Central New Mexico Weather: 2/12/18

Yesterday was partly sunny, mild and cool.

This morning has been mostly cloudy, still and cold.

The NWS in Albuquerque, NM, forecasts (for Rio Rancho, NM) a partly sunny day, with a high temperature of 56 F.  The winds will be from the east at 5-10 mph, becoming south at 15-20 mph in the afternoon.  This evening will be mostly cloudy, with a low temperature of 34 F.  The winds will be from the south at 5-15 mph.

The NWS in Albuquerque, NM, forecasts (for Socorro, NM) a mostly sunny day, with a high temperature of 55 F.  The winds will be from the south 10-15 mph, increasing to 15-20 mph, and gusting as high as 30 mph in the afternoon.  This evening will be partly cloudy, with a low temperature of 32 F.  The winds will be from the south at 5-15 mph.

The NWS in Albuquerque, NM, forecasts (for Magdalena, NM) a mostly sunny day, with a high temperature of 51 F.  The winds will be from the south at 15-20 mph, gusting as high as 30 mph.   This evening will be partly cloudy, with a low temperature of 31 F.  The winds will be from the south at 10-15 mph.

The NWS has issued a Winter Weather Advisory for the area surrounding Chama, due to the snow that will fall above 8000 ft.  The rest of the state is under Hazardous Weather Outlooks concerning strong winds today.  A few Wind Advisories are also in place over the western part of the state.  The NWS Watches and Warnings graphic is shown below:

The visible satellite image is unavailable at this time.

The infrared satellite image shows a large patch of clouds over the northwestern corner of the state.

The enhanced low-level water vapor satellite imagery shows that there is quite a bit of moisture associated with these clouds, hence the Winter Weather Advisory for the higher elevations.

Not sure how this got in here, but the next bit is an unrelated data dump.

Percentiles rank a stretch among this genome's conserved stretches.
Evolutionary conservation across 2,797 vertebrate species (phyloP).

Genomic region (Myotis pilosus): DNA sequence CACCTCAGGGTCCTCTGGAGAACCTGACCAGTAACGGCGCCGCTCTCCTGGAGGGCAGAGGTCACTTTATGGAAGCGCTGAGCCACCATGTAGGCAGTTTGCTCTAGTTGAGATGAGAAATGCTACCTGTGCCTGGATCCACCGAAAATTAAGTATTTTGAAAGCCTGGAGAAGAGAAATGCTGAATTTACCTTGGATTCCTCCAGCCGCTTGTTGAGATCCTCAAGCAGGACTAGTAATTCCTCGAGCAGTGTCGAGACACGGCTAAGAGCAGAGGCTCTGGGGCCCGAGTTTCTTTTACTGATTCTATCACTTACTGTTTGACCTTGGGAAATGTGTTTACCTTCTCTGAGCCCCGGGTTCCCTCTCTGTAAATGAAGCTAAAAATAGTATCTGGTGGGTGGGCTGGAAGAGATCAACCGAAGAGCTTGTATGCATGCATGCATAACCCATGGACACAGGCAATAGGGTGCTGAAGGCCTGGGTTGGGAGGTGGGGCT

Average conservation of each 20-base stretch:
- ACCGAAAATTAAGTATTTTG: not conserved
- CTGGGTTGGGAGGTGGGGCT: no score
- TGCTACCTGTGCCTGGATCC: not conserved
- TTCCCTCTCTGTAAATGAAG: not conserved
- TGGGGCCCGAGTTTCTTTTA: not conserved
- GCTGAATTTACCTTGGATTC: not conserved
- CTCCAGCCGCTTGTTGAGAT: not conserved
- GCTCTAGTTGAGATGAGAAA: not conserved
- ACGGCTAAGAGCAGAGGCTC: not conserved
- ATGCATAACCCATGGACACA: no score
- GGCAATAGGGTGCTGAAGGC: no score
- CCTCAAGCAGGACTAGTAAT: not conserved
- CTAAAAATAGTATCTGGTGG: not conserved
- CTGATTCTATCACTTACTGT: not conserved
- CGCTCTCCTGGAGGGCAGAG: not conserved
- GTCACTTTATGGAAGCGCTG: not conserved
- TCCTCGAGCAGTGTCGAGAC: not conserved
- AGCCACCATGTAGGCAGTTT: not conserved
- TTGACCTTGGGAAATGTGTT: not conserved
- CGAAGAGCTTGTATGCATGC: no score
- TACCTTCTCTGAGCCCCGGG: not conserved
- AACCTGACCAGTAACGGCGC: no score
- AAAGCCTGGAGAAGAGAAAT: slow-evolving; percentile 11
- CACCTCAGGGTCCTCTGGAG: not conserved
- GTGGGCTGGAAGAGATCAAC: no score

The 12Z upper air sounding from Albuquerque shows a saturated layer from 600 mb to 550 mb, followed by extremely dry air at 500 mb.  There was 0.33 inches of precipitable water present in the column.  There was no Convective Available Potential Energy (CAPE) and no Convective Inhibition (CINH).  The Lifted Condensation Level (LCL) was 1135 m.  There was a tiny thermal inversion above the surface, and the 0-3 km average lapse rate was 4.8 C/km.

The hodograph shows that there was 37 kts low-level shear (due mostly to directional changes) and 49 kts deep-layer shear (due mostly to speed changes).

The surface observations (from the SPC Mesoscale Analysis Map) show cold temperatures and low humidity (based on the surface dewpoint depressions).  The skies are clear over most stations (according to the sensors), though there is some cloud cover over the northern third of the state.  The winds are light and variable.

The surface pressure chart shows high pressure over the Great Plains and low pressure over the Great Basin.  This has set up a moderate pressure gradient between them, including New Mexico.  The RAP shows that the pressure systems and gradient will persist for at least the next six hours.

The HRRR simulated reflectivity shows precipitation is expected along the Colorado border, but is not expected anywhere else in the state.

The HRRR has the high temperatures for the Rio Grande River Valley are comparable to yesterday, though slightly warmer.

The HRRR shows that strong winds are expected today across most of the state, thanks to the approaching low pressure system.

The HRRR shows that clouds will occur off and on all day today.  Peak cloudiness for the Rio Grande River Valley is around 15 Z, but clouds will be there all day.

Today will be slightly warmer than yesterday.  Unfortunately, it will be windy and partly cloudy instead.  However, this weather will bring a chance of showers later this week, and we need the moisture, so it’s a mixed blessing.

Thank you for reading my post.

Sources:
The forecasts from the National Weather Service are from The NWS Homepage
The upper air soundings and mesoscale analysis plots are from the Storm Prediction Center website.
The satellite data, model data, and forecasted soundings are from College of DuPage – SATRAD

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About highplainschasing

This blog is about my tales in storm chasing. My name is Seth Price and I am an instrumentation instructor at New Mexico Tech. My amateur radio call sign is N3MRA.
This entry was posted in Local WX, Practicing Concepts, Predictions, Satellite Imagery, Winter Weather and tagged , , , , , , , , , , , , . Bookmark the permalink.

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